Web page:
Transient parkinsonism seen during alcohol withdrawal, developing a few days after consumption of the last drink. Most patients have previous transient episodes. Rapid progression of parkinsonian symptoms tremor, in presence of HIV with or without related CNS infections such as toxoplasmosis Parkinsonism in presence of other abnormalities suggestive of SSPE Parkinsonism with flulike symptoms, and dystonia, with elevated mycoplasma antibody levels Parkinsonism, cognitive impairment, celebellar signs, speech abnormalities, pyramidal signs, psychiatric features and sensory abnormalities

Subcortical ischemic changes on brain MRI

No specific changes

T1 hyperintensity in the striatum and globus pallidus on brain MRI

T2 hyperintensities in the white matter on brain MRI

T2 hyperintensities in the putamen hemorrhagic necrosis in the cerebral cortex, especially in the sen-sorimotor cortex

Subcortical white matter changes

No specific changes

MRI abnormalities in case of CNS opportunistic infections such as toxoplasmosis, CMV (cytomega-lovirus)

Lesions in caudate and putamen, but sparing the blobus pallidus and thalamus

Increased T1 and T2 signal in the basal ganglia

MRI findings of calcium in the subcortical white matter and basal ganglia

Table 2 (Continued)

Parkinsonian Disorder

Distinguishing Clinical Features

Supportive MRI Findings

Post-anoxic parkinsonism

Drug-induced parkinsonism

Peripherally induced parkinsonism Developmental parkinsonism


Structural lesions causing parkinsonism

Parkinsonism owing to multiple sclerosis

Parkinsonism with or without dystonia weeks to months after the ischemic event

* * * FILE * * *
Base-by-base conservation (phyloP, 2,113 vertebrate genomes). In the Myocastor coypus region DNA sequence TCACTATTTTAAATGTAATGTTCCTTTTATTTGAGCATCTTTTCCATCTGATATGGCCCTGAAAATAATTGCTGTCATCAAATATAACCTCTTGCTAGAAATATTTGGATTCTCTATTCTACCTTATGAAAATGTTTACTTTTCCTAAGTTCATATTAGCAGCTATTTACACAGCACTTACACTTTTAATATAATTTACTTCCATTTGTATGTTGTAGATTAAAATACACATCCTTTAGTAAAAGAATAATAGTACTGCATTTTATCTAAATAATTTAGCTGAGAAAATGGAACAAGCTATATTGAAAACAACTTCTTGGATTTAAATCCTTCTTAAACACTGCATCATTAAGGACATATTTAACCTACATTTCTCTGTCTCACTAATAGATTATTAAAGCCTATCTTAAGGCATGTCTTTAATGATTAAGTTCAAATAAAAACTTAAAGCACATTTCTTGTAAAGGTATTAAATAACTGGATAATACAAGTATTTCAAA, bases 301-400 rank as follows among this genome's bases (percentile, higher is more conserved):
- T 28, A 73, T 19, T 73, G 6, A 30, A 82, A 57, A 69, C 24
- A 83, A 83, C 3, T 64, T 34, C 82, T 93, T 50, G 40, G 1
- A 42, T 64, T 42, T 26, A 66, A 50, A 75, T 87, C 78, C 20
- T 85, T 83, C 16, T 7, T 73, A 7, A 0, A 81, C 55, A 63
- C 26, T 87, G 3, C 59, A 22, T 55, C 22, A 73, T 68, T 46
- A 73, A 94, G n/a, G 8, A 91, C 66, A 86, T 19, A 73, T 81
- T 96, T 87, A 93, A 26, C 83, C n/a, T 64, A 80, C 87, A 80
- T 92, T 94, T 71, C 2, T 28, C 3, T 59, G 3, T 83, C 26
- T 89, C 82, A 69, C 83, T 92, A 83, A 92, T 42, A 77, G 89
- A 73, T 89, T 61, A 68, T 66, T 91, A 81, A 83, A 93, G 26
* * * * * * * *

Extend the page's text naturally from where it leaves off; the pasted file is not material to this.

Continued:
Parkinsonism in association with other involuntary movements including bucco-lingulo-mastica-tory syndrome, dystonia, stereotypes, akathisia and gait disturbance with history of exposure todopamine receptor-blocking drug

Tremor-dominant parkinsonism following injury Parkinsonism following some insult in utero, or immediate postnatal period in association with tremor, cognitive dysfuncion, behavioral abnormalities, headaches, and strabismus Hemiatrophy in association with hemiparkinsonism dystonia, but without postural instability Tends to remain unilateral for 535 yr after onset of parkinsonian symptoms; Early age at onset, history of birth injury, slow progression of the disease are very typical features. Parkinsonism in presence of tumors, hemorrhage typically contralateral to the lesion and sometimes ipsilateral to the lesion Parkinsonian features in presence of other symptoms of multiple sclerosis

T1 hyperintensities in the basal ganglia bilaterally

No specific changes

No specific changes described

Abnormal in presence of clear ischemic event

Hemiatrophy on MRI of the brain, may have associated skull asymmetry

MRI changes are usually consistent with the space occupying lesion.

MRI lesions in substantia nigra, and in the cervicomedullary junction response of the dystonia parkinsonism to levodopa. Her MRI showed atrophy in the substantia nigra. The unusual constellation of exertional dystonia with parkinsonism and hemiatrophy demonstrates the wide range of clinical features seen in this syndrome. An unusual case of brain hemihypoplasia with contralateral hemiatrophy and hemiparkinsonism was described (92). MRI of the brain showed skull and encephalic asymmetry and hypoplasia of the right side and the 99mTc ECD SPECT showed global hypoperfusion of the right hemisphere.